Reputational risk and ethical stance are now bigger drivers than the fear of regulatory fines when organisations consider compliance, according to a new survey.
Osborne Clarke’s COVID-19: Compliance Risk Survey 2020 contains interviews with company decision makers in a variety of business sectors across the UK.
The survey found that compliance investment has increased significantly in recent times, as legal teams work to comply with relevant laws and regulations in different jurisdictions – particulary during COVID-19.
Perhaps due to the fact that 2020 has shone a spotlight on business ethics and corporate behaviour, almost 2 in 5 (39 per cent) respondents said that one of the most important current drivers of investment in corporate legal compliance was ethical stance.
The highest number of respondents (41 per cent) also identified reputational risk as one of their organistion’s most important current drivers.
Osborne Clarke co-head of global compliance Chris Wrigley said reputational risk had “undoubtedly moved up the boardroom agenda.”
“It’s often only when organisations have gone through a major reputational issue that they take it seriously. In an era of social media, reputational damage can escalate quickly and can be hard to contain.”
Wrigley said training on compliance areas often focuses on the legal implications and the level of potential fines. However, the survey suggests this is not what drives investment in corporate legal compliance.
“Senior business people know and understand the legal risk and consequences. But it is the corporate concern for reputation that is guiding compliance legislation around the world in a number of compliance areas.”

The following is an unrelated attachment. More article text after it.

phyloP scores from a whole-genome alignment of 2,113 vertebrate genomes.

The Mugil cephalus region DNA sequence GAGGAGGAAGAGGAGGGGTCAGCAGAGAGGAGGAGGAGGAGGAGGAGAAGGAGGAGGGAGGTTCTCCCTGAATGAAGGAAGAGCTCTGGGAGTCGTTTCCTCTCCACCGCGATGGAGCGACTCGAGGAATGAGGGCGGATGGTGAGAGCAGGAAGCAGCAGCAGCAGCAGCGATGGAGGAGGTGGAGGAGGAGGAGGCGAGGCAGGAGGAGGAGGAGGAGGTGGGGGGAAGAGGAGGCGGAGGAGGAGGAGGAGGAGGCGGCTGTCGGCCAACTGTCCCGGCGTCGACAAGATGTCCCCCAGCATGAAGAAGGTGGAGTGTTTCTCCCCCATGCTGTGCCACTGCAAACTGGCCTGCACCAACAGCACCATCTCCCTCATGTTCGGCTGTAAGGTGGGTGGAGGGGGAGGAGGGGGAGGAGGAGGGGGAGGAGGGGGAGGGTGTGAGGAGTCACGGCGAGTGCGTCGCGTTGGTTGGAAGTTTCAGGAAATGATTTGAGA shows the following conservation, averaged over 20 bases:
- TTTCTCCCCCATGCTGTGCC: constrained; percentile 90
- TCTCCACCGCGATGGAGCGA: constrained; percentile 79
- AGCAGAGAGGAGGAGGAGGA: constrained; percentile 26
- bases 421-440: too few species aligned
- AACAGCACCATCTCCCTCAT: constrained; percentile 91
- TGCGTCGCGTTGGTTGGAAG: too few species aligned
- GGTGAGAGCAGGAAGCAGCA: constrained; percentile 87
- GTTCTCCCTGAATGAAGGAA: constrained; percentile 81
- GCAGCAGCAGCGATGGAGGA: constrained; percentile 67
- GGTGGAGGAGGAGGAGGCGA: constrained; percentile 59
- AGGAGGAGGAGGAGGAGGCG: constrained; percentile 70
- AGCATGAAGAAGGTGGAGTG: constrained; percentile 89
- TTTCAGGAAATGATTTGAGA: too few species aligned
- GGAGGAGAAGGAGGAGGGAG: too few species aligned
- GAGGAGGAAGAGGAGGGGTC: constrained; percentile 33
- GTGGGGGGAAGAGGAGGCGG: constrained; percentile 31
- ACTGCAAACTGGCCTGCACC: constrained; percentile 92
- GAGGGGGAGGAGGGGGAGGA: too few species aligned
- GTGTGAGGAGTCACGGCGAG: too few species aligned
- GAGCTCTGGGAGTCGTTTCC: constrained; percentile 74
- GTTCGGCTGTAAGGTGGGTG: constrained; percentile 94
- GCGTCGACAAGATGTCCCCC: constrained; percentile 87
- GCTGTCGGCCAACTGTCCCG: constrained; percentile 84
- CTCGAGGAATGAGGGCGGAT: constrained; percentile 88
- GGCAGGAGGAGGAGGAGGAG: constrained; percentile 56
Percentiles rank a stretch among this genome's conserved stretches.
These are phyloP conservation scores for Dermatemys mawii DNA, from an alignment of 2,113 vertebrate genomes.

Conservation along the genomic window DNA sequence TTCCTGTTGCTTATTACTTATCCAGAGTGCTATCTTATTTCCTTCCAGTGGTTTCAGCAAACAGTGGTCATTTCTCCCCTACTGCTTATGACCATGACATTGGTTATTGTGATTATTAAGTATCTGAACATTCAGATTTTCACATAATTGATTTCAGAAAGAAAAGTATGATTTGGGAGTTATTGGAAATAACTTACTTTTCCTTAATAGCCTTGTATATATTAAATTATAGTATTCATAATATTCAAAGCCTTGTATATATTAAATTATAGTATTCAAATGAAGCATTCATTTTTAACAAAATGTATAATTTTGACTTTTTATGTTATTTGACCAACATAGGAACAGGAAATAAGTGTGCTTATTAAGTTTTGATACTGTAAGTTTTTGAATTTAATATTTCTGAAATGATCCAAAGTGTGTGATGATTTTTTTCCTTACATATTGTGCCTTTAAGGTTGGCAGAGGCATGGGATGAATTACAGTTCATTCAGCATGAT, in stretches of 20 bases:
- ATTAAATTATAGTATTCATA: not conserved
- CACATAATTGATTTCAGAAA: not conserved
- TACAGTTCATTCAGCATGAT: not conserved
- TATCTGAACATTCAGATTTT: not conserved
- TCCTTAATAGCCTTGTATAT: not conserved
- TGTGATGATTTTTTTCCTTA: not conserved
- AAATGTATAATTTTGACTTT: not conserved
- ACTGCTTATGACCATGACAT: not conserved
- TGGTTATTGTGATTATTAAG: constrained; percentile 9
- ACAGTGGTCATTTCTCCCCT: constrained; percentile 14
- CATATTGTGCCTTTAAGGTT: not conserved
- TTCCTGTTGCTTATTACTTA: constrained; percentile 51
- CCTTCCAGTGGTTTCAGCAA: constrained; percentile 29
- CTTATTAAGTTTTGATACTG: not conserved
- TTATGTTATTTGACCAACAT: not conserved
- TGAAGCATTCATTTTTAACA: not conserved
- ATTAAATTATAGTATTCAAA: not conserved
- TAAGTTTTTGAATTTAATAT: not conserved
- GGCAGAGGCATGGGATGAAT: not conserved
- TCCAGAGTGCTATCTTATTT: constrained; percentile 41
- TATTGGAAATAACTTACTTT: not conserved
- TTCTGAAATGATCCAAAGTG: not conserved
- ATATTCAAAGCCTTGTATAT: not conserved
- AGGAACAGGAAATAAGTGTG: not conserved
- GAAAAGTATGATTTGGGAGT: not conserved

“Governments have recognised the priority given by corporates to protection of reputation and are leveraging that corporate concern to drive change in areas such as modern slavery.“
“It’s an area in which investment in training will almost certainly pay off in the short to medium term.”
What is reputational risk?
What is the perception of your company in the minds of your key stakeholders? How do your employees, customers, partners, lenders, regulators, and communities view you?
Global media reach has expanded, and along with the the rise of social media use, the public’s access to information has grown and they speed at which they can access it has increased.
Additionaly, public expectations of companies have developed to the point where organisations can no longer risk doing the wrong thing.
This has meant an organisation’s reputation has become increasingly linked to it’s viability.
However, compliance initiatives should not only be used to avoid a bad reputation, but also to build a good one. As respondents to the survey confirmed, compliance does have a financial value to businesses.
The companies at the forefront of this thinking treat their reputation as a business asset. They have built their success on a strong reputation for doing the right thing, and they like to report on it.
PwC UK diversity and inclusion consulting leader, Jon Terry, says organisations need to take this shift in attitude seriously.
“How you are viewed in all manner of different aspects, not just products and services, but your impact on society as an employer is right at the top of the agenda now. This is a new phenomenon in its importance.”